SINGAPORE - Companies that have set out concrete plans to transform their workforce will be able to tap a $70 million grant to raise productivity, redesign jobs and upskill workers.
This comes as the labour movement plans to more than double the number of committees tasked with implementing such plans in companies, and also set up tripartite academies in a wider range of sectors.
National Trades Union Congress deputy secretary-general Chee Hong Tat said the funds will help businesses with company training committees (CTCs) to implement their transformation plans.
NTUC plans to have at least 2,500 of such committees by 2025, up from its original target of 1,000 by this year.
The $70 million grant will give NTUC additional resources to work with companies with CTCs, and co-fund their proposals to raise productivity, redesign jobs, upskill workers and improve work prospects, said Mr Chee during his Budget debate speech in Parliament on Tuesday (March 1).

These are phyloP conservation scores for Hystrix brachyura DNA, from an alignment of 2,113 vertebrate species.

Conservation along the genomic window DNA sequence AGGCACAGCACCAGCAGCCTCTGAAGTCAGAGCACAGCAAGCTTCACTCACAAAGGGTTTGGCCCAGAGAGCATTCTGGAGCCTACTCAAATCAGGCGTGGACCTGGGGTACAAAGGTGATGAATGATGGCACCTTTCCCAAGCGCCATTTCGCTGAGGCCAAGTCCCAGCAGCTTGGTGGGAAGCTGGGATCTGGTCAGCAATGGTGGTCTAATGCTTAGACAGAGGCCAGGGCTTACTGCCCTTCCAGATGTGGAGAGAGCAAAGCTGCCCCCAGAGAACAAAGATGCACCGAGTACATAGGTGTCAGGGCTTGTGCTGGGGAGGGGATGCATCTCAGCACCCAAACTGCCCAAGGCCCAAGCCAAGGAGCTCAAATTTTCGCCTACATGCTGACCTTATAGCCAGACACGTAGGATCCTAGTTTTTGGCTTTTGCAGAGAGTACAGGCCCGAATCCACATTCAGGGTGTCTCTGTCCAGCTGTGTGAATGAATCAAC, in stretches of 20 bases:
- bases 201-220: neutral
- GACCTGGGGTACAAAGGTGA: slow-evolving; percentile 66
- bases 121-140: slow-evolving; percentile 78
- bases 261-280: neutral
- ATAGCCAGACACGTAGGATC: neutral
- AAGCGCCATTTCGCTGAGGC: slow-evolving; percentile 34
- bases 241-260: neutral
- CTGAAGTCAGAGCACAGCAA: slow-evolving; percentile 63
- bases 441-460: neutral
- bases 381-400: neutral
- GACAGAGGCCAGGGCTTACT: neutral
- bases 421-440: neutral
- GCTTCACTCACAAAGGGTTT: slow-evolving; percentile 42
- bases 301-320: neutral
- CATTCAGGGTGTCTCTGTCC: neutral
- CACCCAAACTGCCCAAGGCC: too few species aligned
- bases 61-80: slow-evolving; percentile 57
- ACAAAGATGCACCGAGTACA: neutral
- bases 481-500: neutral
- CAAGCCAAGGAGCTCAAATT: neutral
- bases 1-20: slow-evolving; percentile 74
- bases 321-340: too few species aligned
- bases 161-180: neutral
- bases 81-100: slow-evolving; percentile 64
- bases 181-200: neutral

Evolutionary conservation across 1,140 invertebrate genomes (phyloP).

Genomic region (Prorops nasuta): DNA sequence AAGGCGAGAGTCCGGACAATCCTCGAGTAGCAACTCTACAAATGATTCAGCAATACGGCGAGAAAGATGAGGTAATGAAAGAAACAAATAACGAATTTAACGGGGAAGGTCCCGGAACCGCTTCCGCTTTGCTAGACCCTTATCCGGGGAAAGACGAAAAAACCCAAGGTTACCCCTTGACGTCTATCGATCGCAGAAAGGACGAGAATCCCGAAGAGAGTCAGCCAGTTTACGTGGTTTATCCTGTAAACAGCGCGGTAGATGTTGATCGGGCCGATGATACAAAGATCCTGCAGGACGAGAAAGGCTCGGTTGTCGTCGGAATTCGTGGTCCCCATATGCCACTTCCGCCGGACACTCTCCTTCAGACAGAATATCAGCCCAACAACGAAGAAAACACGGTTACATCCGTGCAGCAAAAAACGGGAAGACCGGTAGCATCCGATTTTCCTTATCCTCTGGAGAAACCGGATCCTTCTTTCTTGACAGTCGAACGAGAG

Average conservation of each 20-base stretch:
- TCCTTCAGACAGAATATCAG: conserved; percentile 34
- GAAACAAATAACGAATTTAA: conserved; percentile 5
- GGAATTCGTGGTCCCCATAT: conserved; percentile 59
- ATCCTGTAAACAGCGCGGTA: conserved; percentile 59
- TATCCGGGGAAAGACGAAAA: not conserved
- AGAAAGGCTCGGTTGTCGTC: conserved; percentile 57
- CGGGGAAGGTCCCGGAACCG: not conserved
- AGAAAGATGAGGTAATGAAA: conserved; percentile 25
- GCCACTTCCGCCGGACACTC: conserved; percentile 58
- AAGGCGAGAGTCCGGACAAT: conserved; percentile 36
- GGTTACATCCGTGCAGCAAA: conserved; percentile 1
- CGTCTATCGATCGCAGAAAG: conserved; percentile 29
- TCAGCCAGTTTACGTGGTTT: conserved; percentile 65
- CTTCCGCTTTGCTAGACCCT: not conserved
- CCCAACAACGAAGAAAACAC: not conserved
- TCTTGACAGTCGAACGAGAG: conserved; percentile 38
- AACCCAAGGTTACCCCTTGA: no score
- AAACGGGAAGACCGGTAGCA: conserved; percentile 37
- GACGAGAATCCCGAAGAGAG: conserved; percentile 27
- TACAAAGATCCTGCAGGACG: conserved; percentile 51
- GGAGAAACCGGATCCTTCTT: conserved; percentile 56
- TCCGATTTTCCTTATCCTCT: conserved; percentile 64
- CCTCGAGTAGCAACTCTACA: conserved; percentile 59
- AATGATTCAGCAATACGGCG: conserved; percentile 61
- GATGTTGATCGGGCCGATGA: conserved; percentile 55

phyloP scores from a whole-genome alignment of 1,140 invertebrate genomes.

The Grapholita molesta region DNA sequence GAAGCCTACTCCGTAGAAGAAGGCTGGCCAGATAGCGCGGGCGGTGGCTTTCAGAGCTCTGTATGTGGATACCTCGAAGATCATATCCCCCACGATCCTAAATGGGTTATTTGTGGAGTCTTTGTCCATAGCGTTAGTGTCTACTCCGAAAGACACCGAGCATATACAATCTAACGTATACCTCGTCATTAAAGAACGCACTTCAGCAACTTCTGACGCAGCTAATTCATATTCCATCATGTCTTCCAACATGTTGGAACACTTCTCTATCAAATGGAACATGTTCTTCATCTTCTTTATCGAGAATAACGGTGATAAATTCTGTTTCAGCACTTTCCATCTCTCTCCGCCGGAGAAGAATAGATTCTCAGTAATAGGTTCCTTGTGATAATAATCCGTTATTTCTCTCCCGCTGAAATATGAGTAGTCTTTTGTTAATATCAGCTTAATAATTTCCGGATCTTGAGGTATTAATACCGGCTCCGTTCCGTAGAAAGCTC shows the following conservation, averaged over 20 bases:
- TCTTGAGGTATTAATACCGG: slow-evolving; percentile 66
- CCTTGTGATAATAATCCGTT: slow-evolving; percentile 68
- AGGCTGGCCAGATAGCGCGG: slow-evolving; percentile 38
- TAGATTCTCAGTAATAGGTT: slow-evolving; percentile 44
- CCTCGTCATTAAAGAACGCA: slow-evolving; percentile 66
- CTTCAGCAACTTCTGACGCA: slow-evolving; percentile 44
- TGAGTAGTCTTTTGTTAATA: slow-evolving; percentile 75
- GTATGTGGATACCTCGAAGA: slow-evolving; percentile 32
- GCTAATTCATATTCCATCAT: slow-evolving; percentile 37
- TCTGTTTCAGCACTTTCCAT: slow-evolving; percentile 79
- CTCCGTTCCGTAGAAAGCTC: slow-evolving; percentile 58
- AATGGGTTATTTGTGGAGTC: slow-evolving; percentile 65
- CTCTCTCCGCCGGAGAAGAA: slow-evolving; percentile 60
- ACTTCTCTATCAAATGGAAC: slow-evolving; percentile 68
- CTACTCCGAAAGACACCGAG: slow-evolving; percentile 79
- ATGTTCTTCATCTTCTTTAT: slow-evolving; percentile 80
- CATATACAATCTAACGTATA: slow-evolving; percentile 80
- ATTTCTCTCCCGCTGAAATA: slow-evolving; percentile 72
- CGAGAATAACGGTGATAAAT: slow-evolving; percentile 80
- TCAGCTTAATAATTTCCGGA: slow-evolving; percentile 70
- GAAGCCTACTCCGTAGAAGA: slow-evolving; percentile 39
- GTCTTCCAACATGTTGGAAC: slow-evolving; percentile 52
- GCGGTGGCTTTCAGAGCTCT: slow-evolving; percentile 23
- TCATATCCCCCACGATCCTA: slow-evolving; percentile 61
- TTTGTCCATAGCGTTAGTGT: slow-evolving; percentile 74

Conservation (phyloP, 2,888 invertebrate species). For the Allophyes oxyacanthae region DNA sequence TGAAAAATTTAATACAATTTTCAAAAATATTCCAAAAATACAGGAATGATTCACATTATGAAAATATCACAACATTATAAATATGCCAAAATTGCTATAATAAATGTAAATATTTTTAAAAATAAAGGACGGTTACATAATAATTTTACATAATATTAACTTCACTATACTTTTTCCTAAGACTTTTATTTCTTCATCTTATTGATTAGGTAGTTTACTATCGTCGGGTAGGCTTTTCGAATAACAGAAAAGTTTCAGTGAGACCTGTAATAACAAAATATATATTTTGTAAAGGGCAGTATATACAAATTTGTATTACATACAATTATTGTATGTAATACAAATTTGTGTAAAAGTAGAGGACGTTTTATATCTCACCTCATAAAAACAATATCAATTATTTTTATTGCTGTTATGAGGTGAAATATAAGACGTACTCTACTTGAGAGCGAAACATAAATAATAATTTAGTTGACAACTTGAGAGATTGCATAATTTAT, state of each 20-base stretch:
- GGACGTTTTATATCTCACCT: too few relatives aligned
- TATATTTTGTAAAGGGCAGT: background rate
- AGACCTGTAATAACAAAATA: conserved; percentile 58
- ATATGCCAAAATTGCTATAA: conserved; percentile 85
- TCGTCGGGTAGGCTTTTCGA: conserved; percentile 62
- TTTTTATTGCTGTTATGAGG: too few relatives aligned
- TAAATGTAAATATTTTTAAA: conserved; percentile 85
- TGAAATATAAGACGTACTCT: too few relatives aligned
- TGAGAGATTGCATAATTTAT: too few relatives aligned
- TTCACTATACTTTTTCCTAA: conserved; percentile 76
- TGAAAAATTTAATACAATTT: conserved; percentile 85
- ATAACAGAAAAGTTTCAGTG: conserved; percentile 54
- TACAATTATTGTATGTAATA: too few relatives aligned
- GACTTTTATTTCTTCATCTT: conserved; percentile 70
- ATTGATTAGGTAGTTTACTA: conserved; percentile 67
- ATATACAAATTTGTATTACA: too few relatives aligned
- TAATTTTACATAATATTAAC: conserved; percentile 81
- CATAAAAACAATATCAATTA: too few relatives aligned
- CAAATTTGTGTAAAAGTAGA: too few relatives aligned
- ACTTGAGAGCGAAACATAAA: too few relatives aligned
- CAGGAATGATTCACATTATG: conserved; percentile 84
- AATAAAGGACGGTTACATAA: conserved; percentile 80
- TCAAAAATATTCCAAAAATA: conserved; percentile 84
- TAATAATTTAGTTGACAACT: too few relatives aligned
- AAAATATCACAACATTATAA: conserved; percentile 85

CTCs comprise representatives from a company's management as well as union leaders. Their job is to review the firm's current training plans, identify skill gaps, plan for reskilling and career progression for their workers, and develop and implement new training programmes.
Finance Minister Lawrence Wong said during his Budget speech on Feb 18 that the Government is setting aside $100 million to scale up efforts to help companies implement concrete training and transformation programmes.
The remaining $30 million will be used to expand NTUC's team of industry training officers and enlarge its network of CTCs to benefit more workers and companies.
When the CTC model was introduced in 2019, NTUC had said then that it planned to set up 1,000 such committees over three years to help around 330,000 workers.